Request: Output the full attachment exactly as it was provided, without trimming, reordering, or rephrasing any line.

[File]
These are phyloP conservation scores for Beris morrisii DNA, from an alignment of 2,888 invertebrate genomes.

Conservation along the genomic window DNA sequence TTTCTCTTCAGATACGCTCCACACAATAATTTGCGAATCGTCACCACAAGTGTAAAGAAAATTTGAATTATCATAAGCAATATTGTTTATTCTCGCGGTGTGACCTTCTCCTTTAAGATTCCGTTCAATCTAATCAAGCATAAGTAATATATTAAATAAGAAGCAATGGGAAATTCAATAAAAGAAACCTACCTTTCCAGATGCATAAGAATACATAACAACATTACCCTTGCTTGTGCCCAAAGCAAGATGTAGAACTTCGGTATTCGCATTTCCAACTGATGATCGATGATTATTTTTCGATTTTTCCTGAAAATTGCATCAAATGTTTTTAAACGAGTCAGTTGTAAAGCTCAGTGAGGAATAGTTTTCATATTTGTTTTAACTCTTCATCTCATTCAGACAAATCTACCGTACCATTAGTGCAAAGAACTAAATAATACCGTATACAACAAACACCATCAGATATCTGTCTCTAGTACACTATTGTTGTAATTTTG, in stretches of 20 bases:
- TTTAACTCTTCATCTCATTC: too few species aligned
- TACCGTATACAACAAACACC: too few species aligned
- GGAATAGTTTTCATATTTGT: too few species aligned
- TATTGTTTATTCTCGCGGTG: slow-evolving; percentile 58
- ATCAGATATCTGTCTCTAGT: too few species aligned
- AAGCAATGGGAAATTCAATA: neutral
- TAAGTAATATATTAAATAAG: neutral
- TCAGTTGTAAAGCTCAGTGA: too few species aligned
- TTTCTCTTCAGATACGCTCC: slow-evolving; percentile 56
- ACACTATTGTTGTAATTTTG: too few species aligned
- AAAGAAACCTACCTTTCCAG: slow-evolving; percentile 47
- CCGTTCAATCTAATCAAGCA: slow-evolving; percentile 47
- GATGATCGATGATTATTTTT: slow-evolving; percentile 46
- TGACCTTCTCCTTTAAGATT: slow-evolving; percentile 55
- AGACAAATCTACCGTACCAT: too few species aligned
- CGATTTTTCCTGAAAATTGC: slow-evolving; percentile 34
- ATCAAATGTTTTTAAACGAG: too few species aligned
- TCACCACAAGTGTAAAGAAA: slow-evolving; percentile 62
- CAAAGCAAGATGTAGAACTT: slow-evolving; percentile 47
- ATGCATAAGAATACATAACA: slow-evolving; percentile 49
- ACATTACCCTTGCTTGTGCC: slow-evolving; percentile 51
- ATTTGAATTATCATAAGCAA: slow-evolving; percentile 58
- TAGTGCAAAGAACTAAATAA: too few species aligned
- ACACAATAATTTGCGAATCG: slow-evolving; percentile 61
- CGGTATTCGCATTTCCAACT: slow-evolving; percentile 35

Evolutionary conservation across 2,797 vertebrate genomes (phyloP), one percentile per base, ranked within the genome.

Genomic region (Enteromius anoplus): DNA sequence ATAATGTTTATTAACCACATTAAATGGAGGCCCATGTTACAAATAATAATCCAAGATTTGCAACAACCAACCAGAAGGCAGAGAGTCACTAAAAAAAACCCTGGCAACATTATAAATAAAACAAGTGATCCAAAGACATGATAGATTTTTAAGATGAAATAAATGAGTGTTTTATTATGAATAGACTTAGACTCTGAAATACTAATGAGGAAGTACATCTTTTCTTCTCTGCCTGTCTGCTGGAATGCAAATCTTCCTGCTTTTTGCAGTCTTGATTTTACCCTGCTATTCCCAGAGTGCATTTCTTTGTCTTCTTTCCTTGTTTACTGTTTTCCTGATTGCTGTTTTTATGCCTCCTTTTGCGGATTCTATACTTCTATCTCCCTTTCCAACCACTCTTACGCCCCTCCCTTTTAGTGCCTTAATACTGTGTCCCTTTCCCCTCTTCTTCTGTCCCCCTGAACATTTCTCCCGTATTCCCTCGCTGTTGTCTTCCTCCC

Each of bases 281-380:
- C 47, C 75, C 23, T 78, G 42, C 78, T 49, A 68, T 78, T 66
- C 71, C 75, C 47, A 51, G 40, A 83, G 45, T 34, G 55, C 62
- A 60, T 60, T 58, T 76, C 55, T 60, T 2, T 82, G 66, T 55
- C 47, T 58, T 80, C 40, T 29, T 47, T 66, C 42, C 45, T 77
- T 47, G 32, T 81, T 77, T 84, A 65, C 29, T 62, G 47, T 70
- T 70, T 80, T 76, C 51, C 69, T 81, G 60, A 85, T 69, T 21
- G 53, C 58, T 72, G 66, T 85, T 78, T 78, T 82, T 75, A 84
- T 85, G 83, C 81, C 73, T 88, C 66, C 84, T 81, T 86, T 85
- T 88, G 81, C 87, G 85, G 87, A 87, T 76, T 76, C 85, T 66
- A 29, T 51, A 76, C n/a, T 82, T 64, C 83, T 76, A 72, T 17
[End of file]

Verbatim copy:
These are phyloP conservation scores for Beris morrisii DNA, from an alignment of 2,888 invertebrate genomes.

Conservation along the genomic window DNA sequence TTTCTCTTCAGATACGCTCCACACAATAATTTGCGAATCGTCACCACAAGTGTAAAGAAAATTTGAATTATCATAAGCAATATTGTTTATTCTCGCGGTGTGACCTTCTCCTTTAAGATTCCGTTCAATCTAATCAAGCATAAGTAATATATTAAATAAGAAGCAATGGGAAATTCAATAAAAGAAACCTACCTTTCCAGATGCATAAGAATACATAACAACATTACCCTTGCTTGTGCCCAAAGCAAGATGTAGAACTTCGGTATTCGCATTTCCAACTGATGATCGATGATTATTTTTCGATTTTTCCTGAAAATTGCATCAAATGTTTTTAAACGAGTCAGTTGTAAAGCTCAGTGAGGAATAGTTTTCATATTTGTTTTAACTCTTCATCTCATTCAGACAAATCTACCGTACCATTAGTGCAAAGAACTAAATAATACCGTATACAACAAACACCATCAGATATCTGTCTCTAGTACACTATTGTTGTAATTTTG, in stretches of 20 bases:
- TTTAACTCTTCATCTCATTC: too few species aligned
- TACCGTATACAACAAACACC: too few species aligned
- GGAATAGTTTTCATATTTGT: too few species aligned
- TATTGTTTATTCTCGCGGTG: slow-evolving; percentile 58
- ATCAGATATCTGTCTCTAGT: too few species aligned
- AAGCAATGGGAAATTCAATA: neutral
- TAAGTAATATATTAAATAAG: neutral
- TCAGTTGTAAAGCTCAGTGA: too few species aligned
- TTTCTCTTCAGATACGCTCC: slow-evolving; percentile 56
- ACACTATTGTTGTAATTTTG: too few species aligned
- AAAGAAACCTACCTTTCCAG: slow-evolving; percentile 47
- CCGTTCAATCTAATCAAGCA: slow-evolving; percentile 47
- GATGATCGATGATTATTTTT: slow-evolving; percentile 46
- TGACCTTCTCCTTTAAGATT: slow-evolving; percentile 55
- AGACAAATCTACCGTACCAT: too few species aligned
- CGATTTTTCCTGAAAATTGC: slow-evolving; percentile 34
- ATCAAATGTTTTTAAACGAG: too few species aligned
- TCACCACAAGTGTAAAGAAA: slow-evolving; percentile 62
- CAAAGCAAGATGTAGAACTT: slow-evolving; percentile 47
- ATGCATAAGAATACATAACA: slow-evolving; percentile 49
- ACATTACCCTTGCTTGTGCC: slow-evolving; percentile 51
- ATTTGAATTATCATAAGCAA: slow-evolving; percentile 58
- TAGTGCAAAGAACTAAATAA: too few species aligned
- ACACAATAATTTGCGAATCG: slow-evolving; percentile 61
- CGGTATTCGCATTTCCAACT: slow-evolving; percentile 35

Evolutionary conservation across 2,797 vertebrate genomes (phyloP), one percentile per base, ranked within the genome.

Genomic region (Enteromius anoplus): DNA sequence ATAATGTTTATTAACCACATTAAATGGAGGCCCATGTTACAAATAATAATCCAAGATTTGCAACAACCAACCAGAAGGCAGAGAGTCACTAAAAAAAACCCTGGCAACATTATAAATAAAACAAGTGATCCAAAGACATGATAGATTTTTAAGATGAAATAAATGAGTGTTTTATTATGAATAGACTTAGACTCTGAAATACTAATGAGGAAGTACATCTTTTCTTCTCTGCCTGTCTGCTGGAATGCAAATCTTCCTGCTTTTTGCAGTCTTGATTTTACCCTGCTATTCCCAGAGTGCATTTCTTTGTCTTCTTTCCTTGTTTACTGTTTTCCTGATTGCTGTTTTTATGCCTCCTTTTGCGGATTCTATACTTCTATCTCCCTTTCCAACCACTCTTACGCCCCTCCCTTTTAGTGCCTTAATACTGTGTCCCTTTCCCCTCTTCTTCTGTCCCCCTGAACATTTCTCCCGTATTCCCTCGCTGTTGTCTTCCTCCC

Each of bases 281-380:
- C 47, C 75, C 23, T 78, G 42, C 78, T 49, A 68, T 78, T 66
- C 71, C 75, C 47, A 51, G 40, A 83, G 45, T 34, G 55, C 62
- A 60, T 60, T 58, T 76, C 55, T 60, T 2, T 82, G 66, T 55
- C 47, T 58, T 80, C 40, T 29, T 47, T 66, C 42, C 45, T 77
- T 47, G 32, T 81, T 77, T 84, A 65, C 29, T 62, G 47, T 70
- T 70, T 80, T 76, C 51, C 69, T 81, G 60, A 85, T 69, T 21
- G 53, C 58, T 72, G 66, T 85, T 78, T 78, T 82, T 75, A 84
- T 85, G 83, C 81, C 73, T 88, C 66, C 84, T 81, T 86, T 85
- T 88, G 81, C 87, G 85, G 87, A 87, T 76, T 76, C 85, T 66
- A 29, T 51, A 76, C n/a, T 82, T 64, C 83, T 76, A 72, T 17